To the right of the color selection option is the Clear All button, which clears every note that has been applied to a file and beyond that is an icon that opens and closes the Notes panel.
Now that a bit has been explained, I can go ahead and add a few notes to this image.
As you can see, I circled the icons with red. The notes themselves look like little Post-Its. Also, since I wrote my name in the Author field for the first note, that attribute followed for the rest of them.
Hiding & Revealing Notes in the Workspace
Now, sometimes, editors have tons of notes applied to their files. While that’s all fine and good, they can be distracting when trying to get some work done. In cases of distraction, we have the ability to hide all those little icons. To hide or show the note icons, I’ll head up to the View > Show > Notes menu item and look for a little check next to the item. If there is a check mark, the note icons will be visible. If there isn’t, they won’t be.
Alternatively, I could show or hide all sorts of extras at once by using the View > Extras menu item. This works the same way as the previous menu item does. But in this case, if I remove the check from the menu item, all extras in the file will disappear, such as notes, guides, grids, selection edges, target paths and slices. Needless to say, this option is less targeted to the one above. Also, if you want to show and hide extras very quickly, you can always use the keyboard shortcut of Ctrl+H.
Displaying the Notes Panel
Now that I have a few notes pinned to the image, I can go ahead and actually write the messages, or reminders, themselves. In order to do that, I’ll need to open the Notes panel.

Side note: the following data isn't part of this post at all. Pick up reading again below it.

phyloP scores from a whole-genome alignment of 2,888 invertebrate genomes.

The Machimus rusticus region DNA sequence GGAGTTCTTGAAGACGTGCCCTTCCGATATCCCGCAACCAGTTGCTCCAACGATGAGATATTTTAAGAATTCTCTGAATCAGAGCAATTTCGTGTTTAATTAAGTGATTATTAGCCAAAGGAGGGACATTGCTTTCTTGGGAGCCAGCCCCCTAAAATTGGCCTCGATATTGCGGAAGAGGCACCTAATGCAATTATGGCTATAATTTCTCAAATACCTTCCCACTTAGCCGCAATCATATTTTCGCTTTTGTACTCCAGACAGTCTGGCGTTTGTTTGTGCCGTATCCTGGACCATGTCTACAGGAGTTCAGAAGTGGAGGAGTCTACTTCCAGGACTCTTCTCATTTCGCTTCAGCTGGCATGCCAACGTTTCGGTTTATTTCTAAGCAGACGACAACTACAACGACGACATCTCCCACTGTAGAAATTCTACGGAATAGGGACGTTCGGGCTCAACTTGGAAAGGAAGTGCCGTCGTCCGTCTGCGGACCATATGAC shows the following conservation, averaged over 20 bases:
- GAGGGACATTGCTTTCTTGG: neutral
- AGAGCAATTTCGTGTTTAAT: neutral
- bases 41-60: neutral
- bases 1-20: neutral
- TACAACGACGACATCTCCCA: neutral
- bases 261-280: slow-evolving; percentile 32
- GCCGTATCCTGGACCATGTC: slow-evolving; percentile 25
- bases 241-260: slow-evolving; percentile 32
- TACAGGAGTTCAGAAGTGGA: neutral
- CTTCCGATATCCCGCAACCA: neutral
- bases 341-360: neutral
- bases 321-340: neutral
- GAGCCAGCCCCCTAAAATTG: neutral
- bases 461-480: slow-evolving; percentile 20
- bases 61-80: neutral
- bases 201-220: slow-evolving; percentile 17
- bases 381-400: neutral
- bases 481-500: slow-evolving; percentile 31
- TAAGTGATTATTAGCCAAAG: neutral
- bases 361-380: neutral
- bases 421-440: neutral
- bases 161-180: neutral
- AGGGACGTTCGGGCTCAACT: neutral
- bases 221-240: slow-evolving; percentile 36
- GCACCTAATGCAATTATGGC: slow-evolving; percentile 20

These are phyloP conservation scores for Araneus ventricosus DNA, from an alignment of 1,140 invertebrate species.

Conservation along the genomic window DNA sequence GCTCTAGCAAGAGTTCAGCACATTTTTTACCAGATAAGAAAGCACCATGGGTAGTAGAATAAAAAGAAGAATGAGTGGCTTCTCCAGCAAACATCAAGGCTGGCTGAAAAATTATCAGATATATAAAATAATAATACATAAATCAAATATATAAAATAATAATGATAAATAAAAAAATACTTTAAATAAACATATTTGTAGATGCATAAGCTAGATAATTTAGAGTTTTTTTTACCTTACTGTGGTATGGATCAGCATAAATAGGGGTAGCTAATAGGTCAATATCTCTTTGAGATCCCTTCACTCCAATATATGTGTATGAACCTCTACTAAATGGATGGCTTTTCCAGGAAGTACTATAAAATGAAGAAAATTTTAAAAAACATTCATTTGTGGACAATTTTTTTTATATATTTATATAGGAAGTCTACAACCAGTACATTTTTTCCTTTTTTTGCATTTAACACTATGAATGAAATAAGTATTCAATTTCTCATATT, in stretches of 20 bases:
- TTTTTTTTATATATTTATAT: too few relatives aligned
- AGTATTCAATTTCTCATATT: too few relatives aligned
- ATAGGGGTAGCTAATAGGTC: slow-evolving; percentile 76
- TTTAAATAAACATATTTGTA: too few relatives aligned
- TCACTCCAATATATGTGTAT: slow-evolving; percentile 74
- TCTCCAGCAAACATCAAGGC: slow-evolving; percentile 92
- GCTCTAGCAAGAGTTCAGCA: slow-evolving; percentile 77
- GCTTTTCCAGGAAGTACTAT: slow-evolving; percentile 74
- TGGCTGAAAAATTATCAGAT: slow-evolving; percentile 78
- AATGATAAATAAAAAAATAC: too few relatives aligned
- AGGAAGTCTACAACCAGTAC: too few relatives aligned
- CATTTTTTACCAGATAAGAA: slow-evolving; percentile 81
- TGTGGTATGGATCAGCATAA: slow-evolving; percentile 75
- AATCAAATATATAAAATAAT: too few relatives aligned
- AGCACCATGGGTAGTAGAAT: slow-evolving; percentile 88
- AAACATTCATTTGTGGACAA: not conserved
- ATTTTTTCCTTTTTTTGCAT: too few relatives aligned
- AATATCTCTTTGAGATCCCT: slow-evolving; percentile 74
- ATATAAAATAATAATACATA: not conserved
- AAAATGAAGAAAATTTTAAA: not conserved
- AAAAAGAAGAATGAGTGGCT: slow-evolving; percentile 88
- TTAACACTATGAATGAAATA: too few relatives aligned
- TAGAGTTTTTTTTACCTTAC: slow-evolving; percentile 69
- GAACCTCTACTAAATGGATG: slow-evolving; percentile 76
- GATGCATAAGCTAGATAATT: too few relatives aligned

To open the Notes panel, I can visit the Window > Notes menu item and click.
Or, I can double-click on a note icon itself. Either way, the panel will appear and I’ll have the ability to add some text.
If you look closely, you can see that I wrote “Add contrast to the entire image.” As I click the icons and add text to the panel, I can flip through each successive note by using the small left and right arrows that are located at the bottom of the panel. Also, when a note is selected, its icon will look “active,” or go from having no lines in it to having horizontal lines.
As things get finished, or edited, in the file, it’s normal to want to remove the note that reminded you to complete the task in the first place. To delete a note, you can first select the note icon and then click on the trash can icon in the Notes panel.
When deleting individual notes, please don’t make the mistake of thinking that you can remove them by dragging them off the workspace like you can when removing guides. If you do this, you’ll be moving the note icons further from the image. They may not be visible, but they’re still alive, just out of sight.
Also, using the Delete key on your keyboard won’t work either. There’s no effect when trying that. For individual note removal, the trash can icon it is.
I mentioned earlier that you can delete all notes at once by clicking the Clear All button in the options bar up top. That remains the best option for mass removal.
There you have it. How to add, use and remove notes. One thing I forgot to mention was that you can move notes by clicking and dragging them anywhere you wish. Beyond that, I think this is a good primer to the topic of using the Note Tool in Adobe Photoshop. If you have any questions or concerns, please leave them in the comment section below. Thanks for reading!